Langdon, J. 2009b. “Learning to Sleep Without Perching: Reflections of Activist-Educators on Learning in Ghanaian Social Movements.” McGill Journal of Education 44 (1): 79‒105. https://doi.org/10.7202/037773ar

Langdon, J. 2016. “Democratic Hopes, Transnational Government(re)ality: Grounded Social Movements and the Defense of Communal Natural Resources in Ghana.” In Beyond Colonialism, Development and Globalization, edited by D. Kapoor and D. Caouette, 49‒66. London: Zed Books.

Langdon, J., and K. Larweh. 2015. “Moving with the Movement: Collaboratively Building a Participatory Action Research (PAR) Study of Social Movement Learning in Ada, Ghana.” Action Research 13 (3): 281‒97. https://doi.org/10.1177/1476750315572447

Langdon, J., K. Larweh, and S. Cameron. 2014. “The Thumbless Hand, the Dog and the Chameleon: Enriching Social Movement Learning Theory through Epistemically Grounded Narratives Emerging from a Participatory Action Research Case Study in Ghana.” Interface: A Journal for and about Social Movements 6 (1): 27‒44.

Larweh, K., and J. Langdon. 2014. “Seeing the Synergy in the Signals: Reflections on Weaving Projects into Social Movement Mobilizing through Community Radio.” In Community-Based Multiliteracies and Digital Media Projects: Questioning Assumptions and Exploring Realities, edited by H. Pleasants and D. Salter, 217‒36. New York: Peter Lang.

Manuh, T. 1994. “Survival in Rural Africa: The Salt Co-Operatives in Ada District, Ghana.” In Development from Within: Survival in Rural Africa, edited by D. R. F. Taylor and F. Mackenzie, 102‒24. New York: Routledge.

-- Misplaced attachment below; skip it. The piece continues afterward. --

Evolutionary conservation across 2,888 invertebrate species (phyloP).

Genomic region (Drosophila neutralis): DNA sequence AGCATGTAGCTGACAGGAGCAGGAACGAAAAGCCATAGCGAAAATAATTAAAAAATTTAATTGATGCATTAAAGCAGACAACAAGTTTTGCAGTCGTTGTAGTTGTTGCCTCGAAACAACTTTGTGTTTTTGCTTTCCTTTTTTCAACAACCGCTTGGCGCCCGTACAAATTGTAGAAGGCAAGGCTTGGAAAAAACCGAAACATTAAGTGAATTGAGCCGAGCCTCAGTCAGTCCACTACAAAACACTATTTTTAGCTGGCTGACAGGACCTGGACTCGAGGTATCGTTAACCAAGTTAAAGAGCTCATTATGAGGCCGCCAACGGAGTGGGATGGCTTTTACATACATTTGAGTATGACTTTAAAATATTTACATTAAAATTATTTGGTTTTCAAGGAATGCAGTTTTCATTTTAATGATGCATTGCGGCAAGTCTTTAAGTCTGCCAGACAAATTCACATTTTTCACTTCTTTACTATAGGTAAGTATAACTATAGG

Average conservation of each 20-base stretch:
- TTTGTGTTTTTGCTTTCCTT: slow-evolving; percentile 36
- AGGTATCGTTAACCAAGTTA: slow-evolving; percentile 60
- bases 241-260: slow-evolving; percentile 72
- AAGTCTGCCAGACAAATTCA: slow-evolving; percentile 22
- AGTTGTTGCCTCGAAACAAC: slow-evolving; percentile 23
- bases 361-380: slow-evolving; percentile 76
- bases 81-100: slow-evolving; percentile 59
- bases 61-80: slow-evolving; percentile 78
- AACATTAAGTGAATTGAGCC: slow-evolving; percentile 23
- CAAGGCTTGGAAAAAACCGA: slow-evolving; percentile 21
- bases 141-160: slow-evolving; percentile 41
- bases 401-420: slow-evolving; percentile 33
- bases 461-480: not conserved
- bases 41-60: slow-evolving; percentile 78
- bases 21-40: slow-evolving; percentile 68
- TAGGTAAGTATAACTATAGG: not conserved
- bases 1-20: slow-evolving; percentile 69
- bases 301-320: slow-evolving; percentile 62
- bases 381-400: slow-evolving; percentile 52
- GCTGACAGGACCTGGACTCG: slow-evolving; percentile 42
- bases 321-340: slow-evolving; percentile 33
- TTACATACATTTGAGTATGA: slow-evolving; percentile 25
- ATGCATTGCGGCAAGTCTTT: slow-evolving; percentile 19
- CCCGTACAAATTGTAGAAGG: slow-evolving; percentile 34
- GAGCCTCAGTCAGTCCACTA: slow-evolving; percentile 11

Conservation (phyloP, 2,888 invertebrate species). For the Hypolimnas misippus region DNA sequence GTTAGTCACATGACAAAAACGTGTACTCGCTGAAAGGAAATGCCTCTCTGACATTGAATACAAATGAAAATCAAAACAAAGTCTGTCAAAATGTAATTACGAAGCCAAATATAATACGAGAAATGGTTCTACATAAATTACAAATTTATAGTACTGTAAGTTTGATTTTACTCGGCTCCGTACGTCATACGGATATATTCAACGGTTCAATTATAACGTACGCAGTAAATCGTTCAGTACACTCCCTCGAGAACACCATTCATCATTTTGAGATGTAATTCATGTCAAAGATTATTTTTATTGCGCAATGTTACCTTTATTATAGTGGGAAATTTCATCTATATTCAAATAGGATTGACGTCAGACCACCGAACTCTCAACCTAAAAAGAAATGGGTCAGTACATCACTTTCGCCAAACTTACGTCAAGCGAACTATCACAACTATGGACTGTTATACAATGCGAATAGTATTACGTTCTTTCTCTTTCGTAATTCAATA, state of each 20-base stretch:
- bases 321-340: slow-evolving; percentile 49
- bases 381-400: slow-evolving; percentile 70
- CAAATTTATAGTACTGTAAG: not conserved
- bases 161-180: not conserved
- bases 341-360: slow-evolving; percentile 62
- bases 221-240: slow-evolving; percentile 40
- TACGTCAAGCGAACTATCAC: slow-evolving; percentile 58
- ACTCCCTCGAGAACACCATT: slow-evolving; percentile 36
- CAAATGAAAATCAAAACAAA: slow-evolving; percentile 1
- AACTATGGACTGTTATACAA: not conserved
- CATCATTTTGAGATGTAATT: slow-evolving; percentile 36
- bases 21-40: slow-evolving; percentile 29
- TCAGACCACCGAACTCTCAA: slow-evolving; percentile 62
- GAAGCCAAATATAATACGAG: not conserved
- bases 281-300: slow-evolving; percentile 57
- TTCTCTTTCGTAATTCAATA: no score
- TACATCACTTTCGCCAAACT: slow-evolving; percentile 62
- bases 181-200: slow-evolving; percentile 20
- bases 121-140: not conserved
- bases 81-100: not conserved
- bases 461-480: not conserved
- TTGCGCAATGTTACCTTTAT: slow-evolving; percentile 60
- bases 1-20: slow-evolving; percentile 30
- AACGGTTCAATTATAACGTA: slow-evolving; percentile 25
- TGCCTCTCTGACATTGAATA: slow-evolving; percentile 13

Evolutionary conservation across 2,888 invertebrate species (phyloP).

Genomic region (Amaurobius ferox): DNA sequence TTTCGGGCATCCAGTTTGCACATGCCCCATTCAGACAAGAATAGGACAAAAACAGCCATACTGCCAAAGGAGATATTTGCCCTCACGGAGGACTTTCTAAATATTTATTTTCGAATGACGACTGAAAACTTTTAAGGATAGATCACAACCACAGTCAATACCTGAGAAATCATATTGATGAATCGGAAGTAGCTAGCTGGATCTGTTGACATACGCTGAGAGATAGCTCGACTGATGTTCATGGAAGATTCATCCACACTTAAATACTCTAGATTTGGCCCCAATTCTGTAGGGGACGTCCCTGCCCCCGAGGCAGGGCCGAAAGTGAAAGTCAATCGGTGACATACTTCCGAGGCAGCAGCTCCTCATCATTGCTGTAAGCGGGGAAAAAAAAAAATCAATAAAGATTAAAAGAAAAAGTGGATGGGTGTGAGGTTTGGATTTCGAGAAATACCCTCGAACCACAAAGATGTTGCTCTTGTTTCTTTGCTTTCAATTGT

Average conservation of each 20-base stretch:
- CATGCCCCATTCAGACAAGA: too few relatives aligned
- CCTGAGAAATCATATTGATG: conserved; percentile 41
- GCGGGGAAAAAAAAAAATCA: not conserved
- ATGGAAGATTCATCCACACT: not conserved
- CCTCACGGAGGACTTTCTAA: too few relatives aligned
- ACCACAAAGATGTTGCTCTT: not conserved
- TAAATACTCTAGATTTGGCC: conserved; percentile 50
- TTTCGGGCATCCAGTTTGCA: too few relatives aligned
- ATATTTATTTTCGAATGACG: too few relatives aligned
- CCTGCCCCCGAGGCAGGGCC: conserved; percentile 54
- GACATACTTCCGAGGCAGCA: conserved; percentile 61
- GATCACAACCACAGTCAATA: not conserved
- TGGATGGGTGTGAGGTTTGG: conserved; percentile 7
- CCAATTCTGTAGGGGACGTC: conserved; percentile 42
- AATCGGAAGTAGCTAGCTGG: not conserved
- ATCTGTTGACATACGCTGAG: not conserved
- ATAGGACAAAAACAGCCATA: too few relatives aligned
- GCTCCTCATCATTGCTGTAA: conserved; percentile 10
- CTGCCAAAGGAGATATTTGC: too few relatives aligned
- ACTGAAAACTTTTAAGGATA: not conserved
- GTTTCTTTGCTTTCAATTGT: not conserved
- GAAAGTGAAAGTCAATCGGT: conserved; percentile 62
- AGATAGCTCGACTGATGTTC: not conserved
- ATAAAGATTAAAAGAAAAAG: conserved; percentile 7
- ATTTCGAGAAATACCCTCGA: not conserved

Manuh, T. 1997. “Ghana: Women in the Public and Informal Sectors under the Economic Recovery Programme.” In The Women, Gender and Development Reader, edited by N. Visvanathan, L. Duggan, L. Nisonoff and N. Wiegersma, 277‒83. London: Zed Books.

Merriam, S., and E. A. Simpson. 1995. A Guide to Research for Educators and Trainers of Adults. 2nd ed. Malabar: Krieger Publishing.

Mignolo, W. 2000. Local Histories/Global Designs: Coloniality, Subaltern Knowledges and Border Thinking. Princeton: Princeton University Press.

Pessey, D. 2016. Foreword to The Struggle of the Songor Salt People: None No Ko Lio No Ko le, by ASAF. Sogakope: Comboni Press.

Randall, W. 1996. “Restorying a Life: Adult Education and Transformative Learning.” In Aging and Biography: Explorations in Adult Development, edited by J. E. Birren, G. M. Kenyon, J. E. Ruth, J. J. F. Schroots and T. Svensson, 224‒247. New York: Springer.

Sachs, W., ed. 1992. The Development Dictionary: A Guide to Knowledge as Power. London: Zed Books.

Secretaries Committee of the Ada Songor Cooperation. 1989. Who Killed Maggie? The Story of the Songor Lagoon. Cadier en Keer: Ada Songor Co-operation/The Africa Centre. Accessed October 10, 2017. https://opendocs.ids.ac.uk/opendocs/handle/123456789/1200

Sinfield, A. 1989. Literature, Politics, and Culture in Post-War Britain. Berkeley: University of California Press.

UN (The United Nations). 2007. United Nations Declaration of the Rights of Indigenous People. New York: United Nations. Accessed October 10, 2017. http://www.un.org/esa/socdev/unpfii/documents/DRIPS_en.pdf

White, G. 2007. “Community Radio in Ghana: The Power of Engagement.” Center for Communications and Community. Accessed April 8, 2013. http://www.c3.ucla.edu/research-reports/reports-archive/editors- perspective/community-radio-in-ghana

Yihi Katseme. 2016. “Okor Songor Yihi Akpe: Songor for All, Sustainability Forever.” Facebook video, 8:12. Edited by R. Garbary. Posted July 25, 2016. Accessed October 18, 2017. https://www.facebook.com/YihiKatseme/videos/983089715122003/


Refbacks

  • There are currently no refbacks.


Copyright (c) 2017 Jonathan Langdon, Rachel Garbary

Creative Commons License
This work is licensed under a Creative Commons Attribution-ShareAlike 4.0 International License.